It’s a crazy time of year for us reinsurance brokers. The days just before 1/1 feature little ‘work’ in terms of hours spent making stuff like submissions, analyses, meeting schedules, etc. They do feature, however, a load of stress as the negotiations for deals incepting at 1/1 reach their fever pitch.
Anyway, in my spare moments this week I’ve sought refuge from the casualty market and swapped my actuary hat for my catastrophe analyst hat.
I have an ongoing fascination with inflation rates. I’m not entirely sure what they are, but wow do they sure exist. Have a look a these figures (swiped from Swiss Re’s sigma reports) on catastrophes deflated to their original nominal values by the CPI, which Swiss Re uses to trend their losses to present day dollars. I’m going to argue this is a stupid idea.
There are two trend lines below.
One, the red, is a linear fit of the ln of the CPI level. (Always use the log of a growth rate to pull out the compounding effect*)
The other line is my nominal catastrophe cost data. Notice that the slope is about double that of the CPI. Obviously some of that is due to the fact that there are WAY more outliers.
Remove those (arbitrarily), though, and some effect remains.
The CPI is a funny thing – a strange mixed bag of goods and services. Occasionally I dig into the CPI and one day I hope to to see if I can figure out what a good basket that predicts these cat cost levels might be.
I’m missing Non-US data, of which there is some in the source files I used. I kicked what was there out because they’re presented in USD each year (at that year’s FX rate) and inflated using the US CPI. Blagh. PPP is weak weak weak and even in theory only applies to general monetary inflation, which is completely different to building cost inflation plus the hundred other possible non-monetary sources of claims inflation for catastrophes+.
Ok, the next bit of analaysis, which is what I really wanted to do. Here’s the question: how good are the estimates of the total cost of these disasters at year-end following the loss? Here’s the answer: pretty good.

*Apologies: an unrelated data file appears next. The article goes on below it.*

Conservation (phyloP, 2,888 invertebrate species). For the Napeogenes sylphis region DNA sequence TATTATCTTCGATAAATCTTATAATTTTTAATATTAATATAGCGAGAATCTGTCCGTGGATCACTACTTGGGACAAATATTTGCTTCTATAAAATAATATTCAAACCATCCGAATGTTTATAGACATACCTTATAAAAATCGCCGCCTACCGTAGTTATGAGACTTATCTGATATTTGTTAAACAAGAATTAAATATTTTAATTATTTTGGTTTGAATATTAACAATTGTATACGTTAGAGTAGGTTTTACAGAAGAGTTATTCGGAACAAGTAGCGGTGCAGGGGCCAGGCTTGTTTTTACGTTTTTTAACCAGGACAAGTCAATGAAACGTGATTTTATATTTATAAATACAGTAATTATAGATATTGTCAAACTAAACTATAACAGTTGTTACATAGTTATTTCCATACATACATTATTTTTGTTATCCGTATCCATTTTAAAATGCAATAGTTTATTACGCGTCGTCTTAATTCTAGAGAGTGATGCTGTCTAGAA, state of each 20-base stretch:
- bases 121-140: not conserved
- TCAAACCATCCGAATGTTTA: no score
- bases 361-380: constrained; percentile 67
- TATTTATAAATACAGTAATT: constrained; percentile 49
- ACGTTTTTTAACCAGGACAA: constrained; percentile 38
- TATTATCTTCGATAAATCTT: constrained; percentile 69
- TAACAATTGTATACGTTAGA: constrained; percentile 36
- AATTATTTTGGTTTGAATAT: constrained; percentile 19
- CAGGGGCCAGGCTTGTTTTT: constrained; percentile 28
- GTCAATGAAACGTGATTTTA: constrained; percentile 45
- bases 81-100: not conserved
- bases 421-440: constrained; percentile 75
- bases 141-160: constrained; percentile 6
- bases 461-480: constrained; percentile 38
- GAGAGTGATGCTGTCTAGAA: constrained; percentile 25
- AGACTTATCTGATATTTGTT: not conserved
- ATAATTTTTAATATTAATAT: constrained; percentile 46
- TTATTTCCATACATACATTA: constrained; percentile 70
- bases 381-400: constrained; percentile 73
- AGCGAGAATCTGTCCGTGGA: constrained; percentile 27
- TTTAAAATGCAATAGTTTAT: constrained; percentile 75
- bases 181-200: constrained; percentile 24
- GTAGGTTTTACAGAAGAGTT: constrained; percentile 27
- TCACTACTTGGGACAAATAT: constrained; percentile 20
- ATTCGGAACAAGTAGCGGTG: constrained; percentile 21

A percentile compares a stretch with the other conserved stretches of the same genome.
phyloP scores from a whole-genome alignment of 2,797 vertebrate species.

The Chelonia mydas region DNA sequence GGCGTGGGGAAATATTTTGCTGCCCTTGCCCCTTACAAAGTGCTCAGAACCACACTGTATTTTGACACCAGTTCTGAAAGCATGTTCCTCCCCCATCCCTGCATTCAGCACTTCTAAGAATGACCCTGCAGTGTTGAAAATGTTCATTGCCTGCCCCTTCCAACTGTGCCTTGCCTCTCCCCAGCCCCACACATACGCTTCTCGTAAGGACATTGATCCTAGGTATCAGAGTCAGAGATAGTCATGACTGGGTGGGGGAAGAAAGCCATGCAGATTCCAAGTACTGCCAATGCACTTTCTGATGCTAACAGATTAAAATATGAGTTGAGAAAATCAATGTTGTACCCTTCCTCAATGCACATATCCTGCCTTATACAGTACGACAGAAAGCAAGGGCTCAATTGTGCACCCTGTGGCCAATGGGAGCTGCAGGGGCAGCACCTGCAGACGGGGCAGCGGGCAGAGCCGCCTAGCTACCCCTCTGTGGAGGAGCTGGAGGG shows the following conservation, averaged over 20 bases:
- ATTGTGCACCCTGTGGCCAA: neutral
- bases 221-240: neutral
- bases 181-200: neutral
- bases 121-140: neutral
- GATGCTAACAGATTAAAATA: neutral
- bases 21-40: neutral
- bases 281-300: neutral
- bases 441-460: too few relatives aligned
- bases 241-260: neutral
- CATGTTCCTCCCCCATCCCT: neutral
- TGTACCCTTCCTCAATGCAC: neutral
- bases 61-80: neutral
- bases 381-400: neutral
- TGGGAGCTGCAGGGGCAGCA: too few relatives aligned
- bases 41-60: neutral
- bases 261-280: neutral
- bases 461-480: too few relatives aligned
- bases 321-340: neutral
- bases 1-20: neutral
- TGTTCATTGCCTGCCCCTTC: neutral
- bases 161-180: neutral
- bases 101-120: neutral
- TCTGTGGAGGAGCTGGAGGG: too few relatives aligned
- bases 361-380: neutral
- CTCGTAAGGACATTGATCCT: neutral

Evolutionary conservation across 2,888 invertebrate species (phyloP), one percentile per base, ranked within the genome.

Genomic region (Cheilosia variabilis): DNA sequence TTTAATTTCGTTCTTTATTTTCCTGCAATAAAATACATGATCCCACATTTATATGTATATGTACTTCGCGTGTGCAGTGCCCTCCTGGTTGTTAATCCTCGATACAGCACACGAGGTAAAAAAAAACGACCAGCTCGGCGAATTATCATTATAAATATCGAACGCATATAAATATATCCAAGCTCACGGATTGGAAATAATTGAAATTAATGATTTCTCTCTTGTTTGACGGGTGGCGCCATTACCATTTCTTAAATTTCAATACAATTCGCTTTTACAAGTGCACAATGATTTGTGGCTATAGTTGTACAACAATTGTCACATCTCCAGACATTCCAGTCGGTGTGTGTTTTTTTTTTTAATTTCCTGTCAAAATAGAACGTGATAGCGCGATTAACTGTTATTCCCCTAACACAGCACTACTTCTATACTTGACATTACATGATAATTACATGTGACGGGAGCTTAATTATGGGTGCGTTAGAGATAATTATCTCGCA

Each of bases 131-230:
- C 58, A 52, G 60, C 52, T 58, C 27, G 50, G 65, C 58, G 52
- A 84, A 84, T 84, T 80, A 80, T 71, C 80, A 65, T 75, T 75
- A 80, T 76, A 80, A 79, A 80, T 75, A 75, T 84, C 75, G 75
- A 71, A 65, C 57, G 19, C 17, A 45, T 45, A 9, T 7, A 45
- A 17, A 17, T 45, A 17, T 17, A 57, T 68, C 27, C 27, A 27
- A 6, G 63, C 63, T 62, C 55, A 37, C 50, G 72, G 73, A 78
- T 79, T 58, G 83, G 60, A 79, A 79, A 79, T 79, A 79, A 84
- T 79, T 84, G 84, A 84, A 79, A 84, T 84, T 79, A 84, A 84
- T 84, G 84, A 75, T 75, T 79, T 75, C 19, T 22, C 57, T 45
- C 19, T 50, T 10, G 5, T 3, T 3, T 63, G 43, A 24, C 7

Each year, Swiss Re report the Industry loss size and, amazingly, the nominal values rarely fluctuate.
There are two notable exceptions. First is Katrina, which jumps big-time, from 45bn to 65bn. The reason for this is that Swiss started including flood losses in this total only a year later. The second exception is Wilma, which was notorious at the time for being an under-reserved loss. We were down to the ‘W’ in the hurricane alphabet and some suspect that insurers were being willfully blind to preserve capital/face so they could better handle Katrina.
These estiamtes are used heavily in a market for products called ILWs (Industry Loss Warranties). These work like this: pick a level (say 20bn US Wind) and collect if the industry payout exceeds that amount. Lower attachments (10b, 5b, etc) means higher probability of loss and so a higher price.
What’s more is that there’s a market for covers called ‘dead cats’, which supply coverage for a catastrophe after it happens. For example, when Hurricane Katrina hit, the loss first loss estimates were something like 20bn (this being a week after the loss). A prudent insurance company might look at that loss and say, wow, I think it’s going to be much higher than that. They then go to the market and buy cover agains the deterioration of the loss estimates of a catastrophe that’s already happened (a ‘dead catastrophe’ or dead cat).
This analysis suggests dead cats are a great write. A year out, anyway.
* A few weeks ago, my mom said the following to me (paraphrased): “I remember so little about high school math. I learned what I needed to to get through it and into a good University, but who really cares? Like, does ANYBODY actually USE logarithms?”
+ For example, catastrophe models use one proxy called ‘demand surge’, which purports to measure the non-linear increase in costs for rebuilding things when the normal supply of local materials/labor is fully occupied. Economies can only be stretched so far. Remember people traveling from all over the country to New Orleans to build houses after Katrina? Well, the housing supplies market before all that supply showed up is what demand surge measures.